Core Facility Session
Thursday, September, 30th, 2021, 2:30pm – 4:00pm
Immune monitoring of cancer patients in times of full spectrum cytometry– getting the most out of a 3-laser machine
Department of Hepatology and Gastroenterology at Charité Universitätsmedizin Berlin
Cancer immunotherapies, such as checkpoint inhibitors (CPI), have had tremendous success in the past decades, but response rates are still low in many types of cancer. A crucial factor for the success of CPI is a pre-existing immune response that can be reinvigorated or additional therapies that can induce a tumor-specific immune response. Therefore, immune monitoring of cancer patients becomes increasingly important to identify promising combination therapies. Full spectrum cytometry is emerging as a powerful tool for immune monitoring, with 5-laser instruments enabling characterization of up to 40 parameters in one sample. However, even if only machines with fewer lasers are available due to budget restrictions, development of novel fluorophore families enables increasing panel sizes. Here, we will discuss the use of a 3-laser Cytek® Aurora cytometer for immune monitoring of patients with neuroendocrine tumors (NET) treated with peptide radio receptor therapy (PRRT). PRRT as a radiation-based treatment is considered immunogenic and therefore might trigger activation of the immune system, but the exact influence of PRRT on the immune system remains poorly understood. In-depth characterization of the immunological environment in patients with NET and the alterations induced by PRRT might help to identify promising combinations of PRRT with immunotherapy and pave the way to design future clinical trials. We will present recent results from a prospective study on NET-PRRT immuno-monitoring with a special emphasis on panel development for full spectrum cytometry.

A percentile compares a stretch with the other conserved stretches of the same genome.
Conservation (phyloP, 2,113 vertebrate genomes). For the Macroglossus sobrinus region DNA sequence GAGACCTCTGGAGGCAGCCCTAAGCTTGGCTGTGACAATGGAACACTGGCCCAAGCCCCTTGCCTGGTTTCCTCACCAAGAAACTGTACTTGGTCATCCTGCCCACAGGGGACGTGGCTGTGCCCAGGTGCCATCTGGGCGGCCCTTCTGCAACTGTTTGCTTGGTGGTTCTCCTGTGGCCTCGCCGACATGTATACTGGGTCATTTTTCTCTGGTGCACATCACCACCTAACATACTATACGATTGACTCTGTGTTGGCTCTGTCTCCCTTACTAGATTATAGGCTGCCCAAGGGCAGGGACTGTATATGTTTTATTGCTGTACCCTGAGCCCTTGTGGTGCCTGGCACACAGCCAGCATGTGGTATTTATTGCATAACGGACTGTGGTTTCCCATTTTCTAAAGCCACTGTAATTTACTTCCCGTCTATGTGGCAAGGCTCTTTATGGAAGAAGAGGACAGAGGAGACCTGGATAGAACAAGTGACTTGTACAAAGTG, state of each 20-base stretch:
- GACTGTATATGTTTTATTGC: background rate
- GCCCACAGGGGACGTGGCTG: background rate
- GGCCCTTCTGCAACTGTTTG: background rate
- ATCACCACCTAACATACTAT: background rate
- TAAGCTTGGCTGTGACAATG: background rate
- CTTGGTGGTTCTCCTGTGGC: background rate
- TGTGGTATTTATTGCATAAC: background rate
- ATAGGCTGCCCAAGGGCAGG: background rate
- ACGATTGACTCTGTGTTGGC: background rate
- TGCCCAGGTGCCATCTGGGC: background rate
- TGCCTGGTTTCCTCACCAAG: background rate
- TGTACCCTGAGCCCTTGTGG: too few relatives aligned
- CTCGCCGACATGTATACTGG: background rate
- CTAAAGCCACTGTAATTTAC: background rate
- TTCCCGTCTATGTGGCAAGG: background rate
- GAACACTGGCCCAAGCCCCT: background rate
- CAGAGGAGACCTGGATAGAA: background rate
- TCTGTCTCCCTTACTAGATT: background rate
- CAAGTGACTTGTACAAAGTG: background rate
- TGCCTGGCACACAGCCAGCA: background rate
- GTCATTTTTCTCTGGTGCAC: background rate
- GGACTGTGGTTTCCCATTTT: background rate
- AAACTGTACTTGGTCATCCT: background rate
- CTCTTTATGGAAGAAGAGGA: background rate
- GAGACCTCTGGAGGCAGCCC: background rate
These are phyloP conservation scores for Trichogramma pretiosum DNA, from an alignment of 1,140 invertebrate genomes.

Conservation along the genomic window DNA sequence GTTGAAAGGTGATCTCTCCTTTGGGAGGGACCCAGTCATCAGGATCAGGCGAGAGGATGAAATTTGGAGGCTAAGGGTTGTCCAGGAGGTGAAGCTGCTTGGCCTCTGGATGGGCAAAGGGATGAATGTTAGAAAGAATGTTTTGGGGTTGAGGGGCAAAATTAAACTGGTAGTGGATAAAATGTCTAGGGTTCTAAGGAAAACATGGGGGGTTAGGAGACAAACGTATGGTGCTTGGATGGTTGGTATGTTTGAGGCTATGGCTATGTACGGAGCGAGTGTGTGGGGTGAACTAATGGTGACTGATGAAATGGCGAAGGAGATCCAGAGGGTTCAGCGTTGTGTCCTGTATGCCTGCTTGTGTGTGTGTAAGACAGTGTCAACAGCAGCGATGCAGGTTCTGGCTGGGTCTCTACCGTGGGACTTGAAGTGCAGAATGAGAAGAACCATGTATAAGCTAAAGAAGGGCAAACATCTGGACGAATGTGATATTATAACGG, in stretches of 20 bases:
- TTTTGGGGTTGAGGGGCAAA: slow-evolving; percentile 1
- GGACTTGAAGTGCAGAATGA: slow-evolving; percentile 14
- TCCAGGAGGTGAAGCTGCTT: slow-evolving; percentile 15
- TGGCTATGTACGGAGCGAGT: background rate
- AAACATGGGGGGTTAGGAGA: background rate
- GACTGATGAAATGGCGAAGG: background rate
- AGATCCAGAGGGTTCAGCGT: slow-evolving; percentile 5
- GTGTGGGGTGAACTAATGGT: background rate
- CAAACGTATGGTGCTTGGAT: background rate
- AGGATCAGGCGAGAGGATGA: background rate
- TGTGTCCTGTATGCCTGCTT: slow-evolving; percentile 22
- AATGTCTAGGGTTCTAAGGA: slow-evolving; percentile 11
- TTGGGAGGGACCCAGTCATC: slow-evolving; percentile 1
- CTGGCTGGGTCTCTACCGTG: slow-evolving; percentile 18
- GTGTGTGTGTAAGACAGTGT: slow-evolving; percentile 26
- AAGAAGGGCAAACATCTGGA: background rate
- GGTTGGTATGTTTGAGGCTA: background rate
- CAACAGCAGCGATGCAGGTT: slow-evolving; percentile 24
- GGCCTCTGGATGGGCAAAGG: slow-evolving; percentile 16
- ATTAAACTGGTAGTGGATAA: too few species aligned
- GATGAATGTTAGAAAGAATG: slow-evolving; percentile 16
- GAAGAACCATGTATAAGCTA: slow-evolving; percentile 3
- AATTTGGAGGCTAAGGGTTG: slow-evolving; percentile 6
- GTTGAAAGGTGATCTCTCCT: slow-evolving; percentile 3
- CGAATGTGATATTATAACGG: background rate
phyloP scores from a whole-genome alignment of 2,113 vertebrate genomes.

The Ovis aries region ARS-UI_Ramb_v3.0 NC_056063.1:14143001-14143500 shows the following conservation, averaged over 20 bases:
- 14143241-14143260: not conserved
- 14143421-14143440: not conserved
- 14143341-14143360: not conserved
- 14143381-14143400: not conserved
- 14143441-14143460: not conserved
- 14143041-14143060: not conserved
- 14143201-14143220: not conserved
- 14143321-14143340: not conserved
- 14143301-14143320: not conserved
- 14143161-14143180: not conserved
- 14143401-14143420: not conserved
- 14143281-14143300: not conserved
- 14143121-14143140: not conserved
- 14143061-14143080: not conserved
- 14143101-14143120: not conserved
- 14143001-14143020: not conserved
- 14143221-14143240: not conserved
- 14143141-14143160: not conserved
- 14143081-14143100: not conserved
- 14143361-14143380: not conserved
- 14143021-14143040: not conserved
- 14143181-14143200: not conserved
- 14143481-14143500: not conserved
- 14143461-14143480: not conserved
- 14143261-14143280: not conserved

Linda holds a Diploma in Molecular Biomedicine from the University of Bonn (Bonn, Germany) and received her PhD in Biology from RWTH Aachen University (Aachen, Germany) in 2013. After completing a postdoctoral fellowship on cancer immunotherapy at the Icahn School of Medicine in New York, USA, she returned to Germany and joined the Department of Hepatology and Gastroenterology at Charité Universitaetsmedizin Berlin as a group leader in 2019. Her scientific interests include developing and improving immunotherapies for gastrointestinal tumors and immune monitoring of cancer patients using spectral flow cytometry and mass cytometry. Linda is also managing a Cytek Aurora cytometer, which was the first spectral cytometer available in the Berlin-Brandenburg area, and actively involved in panel development and application support for the local scientific community.